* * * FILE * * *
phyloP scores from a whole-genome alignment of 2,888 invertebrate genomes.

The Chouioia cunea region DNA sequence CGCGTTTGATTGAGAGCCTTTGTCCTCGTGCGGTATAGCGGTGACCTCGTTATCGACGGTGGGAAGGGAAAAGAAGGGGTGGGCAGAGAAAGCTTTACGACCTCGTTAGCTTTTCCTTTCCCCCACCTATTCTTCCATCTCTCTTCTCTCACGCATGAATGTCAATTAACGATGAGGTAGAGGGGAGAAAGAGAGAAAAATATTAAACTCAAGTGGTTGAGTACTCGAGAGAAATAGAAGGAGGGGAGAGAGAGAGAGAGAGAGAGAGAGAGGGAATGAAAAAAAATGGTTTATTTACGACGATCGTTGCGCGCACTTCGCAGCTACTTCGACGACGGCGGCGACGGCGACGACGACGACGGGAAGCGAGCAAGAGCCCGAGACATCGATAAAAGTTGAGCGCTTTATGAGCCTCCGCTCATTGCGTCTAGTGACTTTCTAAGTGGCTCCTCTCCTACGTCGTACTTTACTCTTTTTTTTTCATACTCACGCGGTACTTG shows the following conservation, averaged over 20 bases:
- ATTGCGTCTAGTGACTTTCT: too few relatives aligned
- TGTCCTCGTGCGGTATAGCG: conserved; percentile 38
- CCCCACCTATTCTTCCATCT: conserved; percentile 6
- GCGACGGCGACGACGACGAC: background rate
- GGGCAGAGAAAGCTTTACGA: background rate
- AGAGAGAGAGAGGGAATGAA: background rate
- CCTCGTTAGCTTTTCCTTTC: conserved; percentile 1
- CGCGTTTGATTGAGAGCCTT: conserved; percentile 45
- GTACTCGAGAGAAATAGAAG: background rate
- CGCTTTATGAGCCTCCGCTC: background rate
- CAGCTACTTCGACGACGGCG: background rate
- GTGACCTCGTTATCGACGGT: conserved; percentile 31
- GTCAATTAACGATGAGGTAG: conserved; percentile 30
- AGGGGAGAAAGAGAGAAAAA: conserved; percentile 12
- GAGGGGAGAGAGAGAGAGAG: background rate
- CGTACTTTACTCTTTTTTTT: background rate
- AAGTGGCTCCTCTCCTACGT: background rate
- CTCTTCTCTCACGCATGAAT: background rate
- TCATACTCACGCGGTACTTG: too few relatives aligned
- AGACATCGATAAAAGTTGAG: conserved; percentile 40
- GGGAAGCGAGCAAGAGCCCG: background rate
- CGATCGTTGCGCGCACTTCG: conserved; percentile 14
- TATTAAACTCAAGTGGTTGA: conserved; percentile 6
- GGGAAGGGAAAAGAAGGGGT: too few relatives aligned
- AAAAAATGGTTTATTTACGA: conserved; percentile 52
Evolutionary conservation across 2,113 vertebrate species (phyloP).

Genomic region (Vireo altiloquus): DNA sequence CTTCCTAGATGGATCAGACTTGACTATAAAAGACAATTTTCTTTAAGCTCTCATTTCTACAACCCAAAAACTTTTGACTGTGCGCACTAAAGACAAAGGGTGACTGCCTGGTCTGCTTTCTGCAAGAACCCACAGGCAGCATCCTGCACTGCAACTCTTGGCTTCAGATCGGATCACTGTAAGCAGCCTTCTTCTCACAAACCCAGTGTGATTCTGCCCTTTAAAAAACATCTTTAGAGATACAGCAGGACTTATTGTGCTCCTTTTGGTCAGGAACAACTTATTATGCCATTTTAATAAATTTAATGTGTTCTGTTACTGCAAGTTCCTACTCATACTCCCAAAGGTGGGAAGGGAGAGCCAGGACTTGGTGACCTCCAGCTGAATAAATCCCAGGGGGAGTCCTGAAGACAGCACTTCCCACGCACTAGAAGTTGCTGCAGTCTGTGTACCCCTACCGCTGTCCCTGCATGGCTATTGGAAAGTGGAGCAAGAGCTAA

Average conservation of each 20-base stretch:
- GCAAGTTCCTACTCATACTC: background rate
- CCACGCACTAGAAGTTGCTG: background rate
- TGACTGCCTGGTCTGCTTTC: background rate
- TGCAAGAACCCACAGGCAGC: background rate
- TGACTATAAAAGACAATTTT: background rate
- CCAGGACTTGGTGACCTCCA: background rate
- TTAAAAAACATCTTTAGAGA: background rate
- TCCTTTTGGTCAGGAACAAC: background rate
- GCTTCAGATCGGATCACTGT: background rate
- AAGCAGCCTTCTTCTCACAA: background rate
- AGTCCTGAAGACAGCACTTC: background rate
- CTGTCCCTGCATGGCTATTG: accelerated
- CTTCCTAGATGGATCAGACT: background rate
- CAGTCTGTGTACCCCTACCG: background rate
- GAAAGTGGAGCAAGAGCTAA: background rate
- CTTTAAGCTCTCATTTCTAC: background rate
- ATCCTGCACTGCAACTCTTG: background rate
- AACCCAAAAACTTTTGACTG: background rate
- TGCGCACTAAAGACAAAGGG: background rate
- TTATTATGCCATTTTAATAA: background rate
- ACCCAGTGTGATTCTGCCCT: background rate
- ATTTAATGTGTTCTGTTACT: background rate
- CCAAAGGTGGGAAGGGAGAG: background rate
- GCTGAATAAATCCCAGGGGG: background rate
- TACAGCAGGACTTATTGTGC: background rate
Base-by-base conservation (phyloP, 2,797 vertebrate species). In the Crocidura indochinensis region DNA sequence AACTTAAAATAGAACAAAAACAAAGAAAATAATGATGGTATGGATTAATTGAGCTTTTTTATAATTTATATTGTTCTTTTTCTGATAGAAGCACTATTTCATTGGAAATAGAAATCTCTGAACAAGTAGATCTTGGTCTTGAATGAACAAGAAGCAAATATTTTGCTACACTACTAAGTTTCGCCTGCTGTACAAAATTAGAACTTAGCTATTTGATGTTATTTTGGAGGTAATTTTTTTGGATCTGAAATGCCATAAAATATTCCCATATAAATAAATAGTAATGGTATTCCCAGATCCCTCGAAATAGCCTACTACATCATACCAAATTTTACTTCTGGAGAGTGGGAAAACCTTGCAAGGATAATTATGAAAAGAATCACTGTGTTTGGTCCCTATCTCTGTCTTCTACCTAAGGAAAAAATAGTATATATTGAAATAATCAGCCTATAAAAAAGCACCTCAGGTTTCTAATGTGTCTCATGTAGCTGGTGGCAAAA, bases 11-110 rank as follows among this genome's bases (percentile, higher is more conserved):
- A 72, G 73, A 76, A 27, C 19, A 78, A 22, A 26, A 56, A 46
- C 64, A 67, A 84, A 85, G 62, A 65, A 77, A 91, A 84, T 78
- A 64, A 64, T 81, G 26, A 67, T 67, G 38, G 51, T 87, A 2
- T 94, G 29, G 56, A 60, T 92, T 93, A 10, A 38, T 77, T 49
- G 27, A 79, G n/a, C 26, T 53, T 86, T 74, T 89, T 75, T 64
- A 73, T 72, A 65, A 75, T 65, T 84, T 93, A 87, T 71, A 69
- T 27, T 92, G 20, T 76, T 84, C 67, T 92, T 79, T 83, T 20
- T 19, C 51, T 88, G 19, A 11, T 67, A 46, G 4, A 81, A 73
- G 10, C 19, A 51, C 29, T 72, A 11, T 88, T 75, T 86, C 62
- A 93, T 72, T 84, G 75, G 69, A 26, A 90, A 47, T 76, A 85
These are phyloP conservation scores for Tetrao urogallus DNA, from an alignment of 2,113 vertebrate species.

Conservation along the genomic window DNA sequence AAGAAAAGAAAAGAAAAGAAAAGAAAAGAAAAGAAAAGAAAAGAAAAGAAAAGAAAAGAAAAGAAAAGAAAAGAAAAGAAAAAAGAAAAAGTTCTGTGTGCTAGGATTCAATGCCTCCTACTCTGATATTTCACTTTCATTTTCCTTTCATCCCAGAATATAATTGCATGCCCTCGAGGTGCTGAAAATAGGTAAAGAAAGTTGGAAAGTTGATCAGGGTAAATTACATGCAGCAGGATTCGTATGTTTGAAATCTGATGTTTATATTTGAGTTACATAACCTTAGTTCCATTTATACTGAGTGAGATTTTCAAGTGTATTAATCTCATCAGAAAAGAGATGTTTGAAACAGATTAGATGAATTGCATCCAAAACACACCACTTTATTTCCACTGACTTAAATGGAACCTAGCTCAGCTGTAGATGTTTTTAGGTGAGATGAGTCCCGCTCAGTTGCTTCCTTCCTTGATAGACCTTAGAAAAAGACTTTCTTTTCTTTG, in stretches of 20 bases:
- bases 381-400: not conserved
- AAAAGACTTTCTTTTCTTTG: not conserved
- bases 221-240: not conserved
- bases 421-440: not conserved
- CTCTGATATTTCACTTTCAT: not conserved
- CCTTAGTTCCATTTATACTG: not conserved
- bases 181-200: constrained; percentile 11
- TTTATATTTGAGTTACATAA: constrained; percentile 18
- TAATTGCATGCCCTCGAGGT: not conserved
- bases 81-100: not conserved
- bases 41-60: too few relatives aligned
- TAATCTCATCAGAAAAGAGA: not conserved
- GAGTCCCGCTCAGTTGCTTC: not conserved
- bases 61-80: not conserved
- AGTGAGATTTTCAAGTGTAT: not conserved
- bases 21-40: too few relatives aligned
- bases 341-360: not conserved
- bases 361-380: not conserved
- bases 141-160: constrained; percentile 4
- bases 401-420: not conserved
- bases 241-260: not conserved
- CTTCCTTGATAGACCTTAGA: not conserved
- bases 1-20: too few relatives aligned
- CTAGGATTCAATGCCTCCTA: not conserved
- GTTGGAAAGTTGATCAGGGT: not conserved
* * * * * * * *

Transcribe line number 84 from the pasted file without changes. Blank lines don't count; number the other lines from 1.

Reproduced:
- bases 21-40: too few relatives aligned